Abstract: Triangulation is quite important in many areas such as Finete Element Method and computer graphics. In a simple setting we would like to triangulate a simple polygon possibly using a number of internal points. Since a flat or skinny triangle may cause numerical errors, we would like to improve a triangulation if such triangles are included. More precisely, triangles are evaluated by their aspect ratios, which are defined by the ratio between the longest and shortest sides or between the longest side and its corresponding height. Our ultimate goal is to optimize the worst aspect ratio of triangles contained by moving internal points (since polygon vertices are fixed). The problem of achieving the best triangulation in the sense looks quite hard. So, our secondary goal is local improvement of a triangulation. That is, given a triangulation, we find an internal point incident to a triangle of the worst aspect ratio and move it to a locally optimal point in its neighborhood. More precisely, once we find such an internal point p, remove all triangles incident to p. Then, we have a star-shaped polygon (or a convex polygon) around the point. We want to find a point q such that the worst aspect ratio among the triangles resulting by drawing chords from q to all the vertices of the star-shaped polygon is optimized. We can show that such a point is a vertex of a Voronoi diagram, called an aspect-ratio Voronoi diagram which is defined as follows. Given a set of line segments in the plane, a point belongs to a Voronoi region of a line segment if the aspect ratio of a triangle defined by the point and the line segment is largest among all line segments. These Voronoi diagrams are different from an ordinary Voronoi diagram for a point set. After introducing interesting properties, we present three efficient algorithms for finding a point to minimize the largest aspect ratio.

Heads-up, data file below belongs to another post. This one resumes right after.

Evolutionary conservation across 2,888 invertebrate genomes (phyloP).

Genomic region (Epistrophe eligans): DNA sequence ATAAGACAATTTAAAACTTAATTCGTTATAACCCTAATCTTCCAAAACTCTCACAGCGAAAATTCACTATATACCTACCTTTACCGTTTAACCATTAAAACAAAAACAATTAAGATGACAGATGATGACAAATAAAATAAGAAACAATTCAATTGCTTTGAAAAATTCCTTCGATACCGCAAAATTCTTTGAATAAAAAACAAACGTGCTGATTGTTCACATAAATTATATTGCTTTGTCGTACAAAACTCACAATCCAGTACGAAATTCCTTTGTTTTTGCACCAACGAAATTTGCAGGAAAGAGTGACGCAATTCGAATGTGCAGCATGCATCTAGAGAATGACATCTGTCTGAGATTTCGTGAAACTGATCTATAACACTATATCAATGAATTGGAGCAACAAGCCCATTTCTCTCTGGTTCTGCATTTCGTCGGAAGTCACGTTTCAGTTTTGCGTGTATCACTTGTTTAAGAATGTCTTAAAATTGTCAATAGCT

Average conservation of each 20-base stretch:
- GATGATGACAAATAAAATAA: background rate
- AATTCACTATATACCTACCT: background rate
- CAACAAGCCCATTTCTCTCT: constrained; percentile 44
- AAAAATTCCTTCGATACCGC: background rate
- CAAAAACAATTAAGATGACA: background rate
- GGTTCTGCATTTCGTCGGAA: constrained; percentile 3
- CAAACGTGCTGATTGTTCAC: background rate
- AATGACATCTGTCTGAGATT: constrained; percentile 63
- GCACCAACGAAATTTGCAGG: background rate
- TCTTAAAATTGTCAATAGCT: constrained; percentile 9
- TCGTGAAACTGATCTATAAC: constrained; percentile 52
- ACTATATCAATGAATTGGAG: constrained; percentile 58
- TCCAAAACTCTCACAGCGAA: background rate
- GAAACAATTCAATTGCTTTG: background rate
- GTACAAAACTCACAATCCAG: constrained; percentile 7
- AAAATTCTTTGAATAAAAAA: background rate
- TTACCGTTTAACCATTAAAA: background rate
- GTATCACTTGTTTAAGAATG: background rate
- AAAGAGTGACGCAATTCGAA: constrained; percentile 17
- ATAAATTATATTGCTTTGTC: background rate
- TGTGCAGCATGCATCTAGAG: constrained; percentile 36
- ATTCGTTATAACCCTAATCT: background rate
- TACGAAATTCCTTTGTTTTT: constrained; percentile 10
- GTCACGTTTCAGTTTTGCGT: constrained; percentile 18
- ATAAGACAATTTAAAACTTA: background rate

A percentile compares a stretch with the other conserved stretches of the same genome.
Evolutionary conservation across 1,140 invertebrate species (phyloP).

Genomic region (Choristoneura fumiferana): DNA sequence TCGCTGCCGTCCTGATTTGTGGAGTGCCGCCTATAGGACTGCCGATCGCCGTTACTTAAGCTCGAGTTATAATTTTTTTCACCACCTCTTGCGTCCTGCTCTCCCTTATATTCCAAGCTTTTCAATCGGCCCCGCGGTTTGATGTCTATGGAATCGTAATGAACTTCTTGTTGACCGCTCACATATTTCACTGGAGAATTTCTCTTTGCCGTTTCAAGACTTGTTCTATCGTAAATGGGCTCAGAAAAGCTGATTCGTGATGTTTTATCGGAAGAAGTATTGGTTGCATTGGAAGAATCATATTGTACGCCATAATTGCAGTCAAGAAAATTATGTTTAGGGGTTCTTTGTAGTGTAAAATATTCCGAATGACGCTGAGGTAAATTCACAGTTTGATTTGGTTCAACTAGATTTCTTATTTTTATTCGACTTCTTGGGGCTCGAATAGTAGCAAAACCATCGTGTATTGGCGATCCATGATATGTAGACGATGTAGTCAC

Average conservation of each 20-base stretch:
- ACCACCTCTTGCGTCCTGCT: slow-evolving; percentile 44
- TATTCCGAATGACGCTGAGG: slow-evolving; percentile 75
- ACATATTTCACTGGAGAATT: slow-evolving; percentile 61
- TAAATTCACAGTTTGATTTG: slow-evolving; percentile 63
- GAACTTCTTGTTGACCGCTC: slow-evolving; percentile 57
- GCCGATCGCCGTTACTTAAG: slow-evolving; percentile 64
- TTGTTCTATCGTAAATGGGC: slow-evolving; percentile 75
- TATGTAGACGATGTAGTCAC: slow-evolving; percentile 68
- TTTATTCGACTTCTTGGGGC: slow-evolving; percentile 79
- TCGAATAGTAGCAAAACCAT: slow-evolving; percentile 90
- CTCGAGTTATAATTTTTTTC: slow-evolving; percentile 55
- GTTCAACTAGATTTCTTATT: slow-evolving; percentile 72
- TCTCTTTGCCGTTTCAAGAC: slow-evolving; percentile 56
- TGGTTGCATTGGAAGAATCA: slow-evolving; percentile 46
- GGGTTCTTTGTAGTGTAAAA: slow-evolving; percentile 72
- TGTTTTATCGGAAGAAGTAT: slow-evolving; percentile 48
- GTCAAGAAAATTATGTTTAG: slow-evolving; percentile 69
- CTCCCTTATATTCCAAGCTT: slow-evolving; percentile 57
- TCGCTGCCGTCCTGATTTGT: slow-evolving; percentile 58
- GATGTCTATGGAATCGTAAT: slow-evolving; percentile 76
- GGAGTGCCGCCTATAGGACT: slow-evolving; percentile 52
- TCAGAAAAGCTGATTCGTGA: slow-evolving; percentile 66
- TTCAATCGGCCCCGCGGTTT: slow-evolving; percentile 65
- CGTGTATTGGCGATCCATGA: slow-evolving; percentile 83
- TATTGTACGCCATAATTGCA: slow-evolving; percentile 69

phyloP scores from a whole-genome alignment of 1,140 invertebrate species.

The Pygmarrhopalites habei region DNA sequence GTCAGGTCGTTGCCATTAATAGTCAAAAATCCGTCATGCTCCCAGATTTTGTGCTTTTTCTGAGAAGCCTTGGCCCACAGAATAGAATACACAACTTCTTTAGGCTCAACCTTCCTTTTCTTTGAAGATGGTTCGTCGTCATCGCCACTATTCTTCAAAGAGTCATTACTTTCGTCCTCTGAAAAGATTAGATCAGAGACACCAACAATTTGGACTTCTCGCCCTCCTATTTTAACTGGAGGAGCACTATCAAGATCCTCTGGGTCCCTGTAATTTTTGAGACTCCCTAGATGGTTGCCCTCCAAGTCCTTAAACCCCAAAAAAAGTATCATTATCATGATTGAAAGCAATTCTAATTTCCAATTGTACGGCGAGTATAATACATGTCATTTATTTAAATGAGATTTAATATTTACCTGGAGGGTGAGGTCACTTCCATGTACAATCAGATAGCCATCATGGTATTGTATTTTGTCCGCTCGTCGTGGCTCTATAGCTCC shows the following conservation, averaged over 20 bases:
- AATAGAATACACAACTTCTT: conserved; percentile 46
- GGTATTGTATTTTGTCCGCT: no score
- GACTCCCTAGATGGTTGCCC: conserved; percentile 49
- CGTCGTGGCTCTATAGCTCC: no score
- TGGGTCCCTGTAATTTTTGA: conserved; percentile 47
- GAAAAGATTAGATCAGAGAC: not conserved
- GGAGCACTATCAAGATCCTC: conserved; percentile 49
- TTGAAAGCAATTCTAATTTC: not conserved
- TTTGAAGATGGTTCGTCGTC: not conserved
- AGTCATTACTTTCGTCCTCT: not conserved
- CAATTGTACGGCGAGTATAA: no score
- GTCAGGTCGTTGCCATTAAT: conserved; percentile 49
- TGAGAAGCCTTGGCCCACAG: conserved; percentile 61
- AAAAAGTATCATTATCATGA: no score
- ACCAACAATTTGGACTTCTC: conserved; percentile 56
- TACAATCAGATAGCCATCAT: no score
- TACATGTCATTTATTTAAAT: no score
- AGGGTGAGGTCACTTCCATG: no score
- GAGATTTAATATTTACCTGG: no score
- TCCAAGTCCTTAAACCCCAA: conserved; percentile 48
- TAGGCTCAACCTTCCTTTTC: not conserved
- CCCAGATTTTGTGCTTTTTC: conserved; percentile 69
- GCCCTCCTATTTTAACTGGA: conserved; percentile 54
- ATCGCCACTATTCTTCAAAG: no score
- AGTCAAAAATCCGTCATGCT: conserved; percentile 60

2006/09/29 Speaker: Daniele Micciancio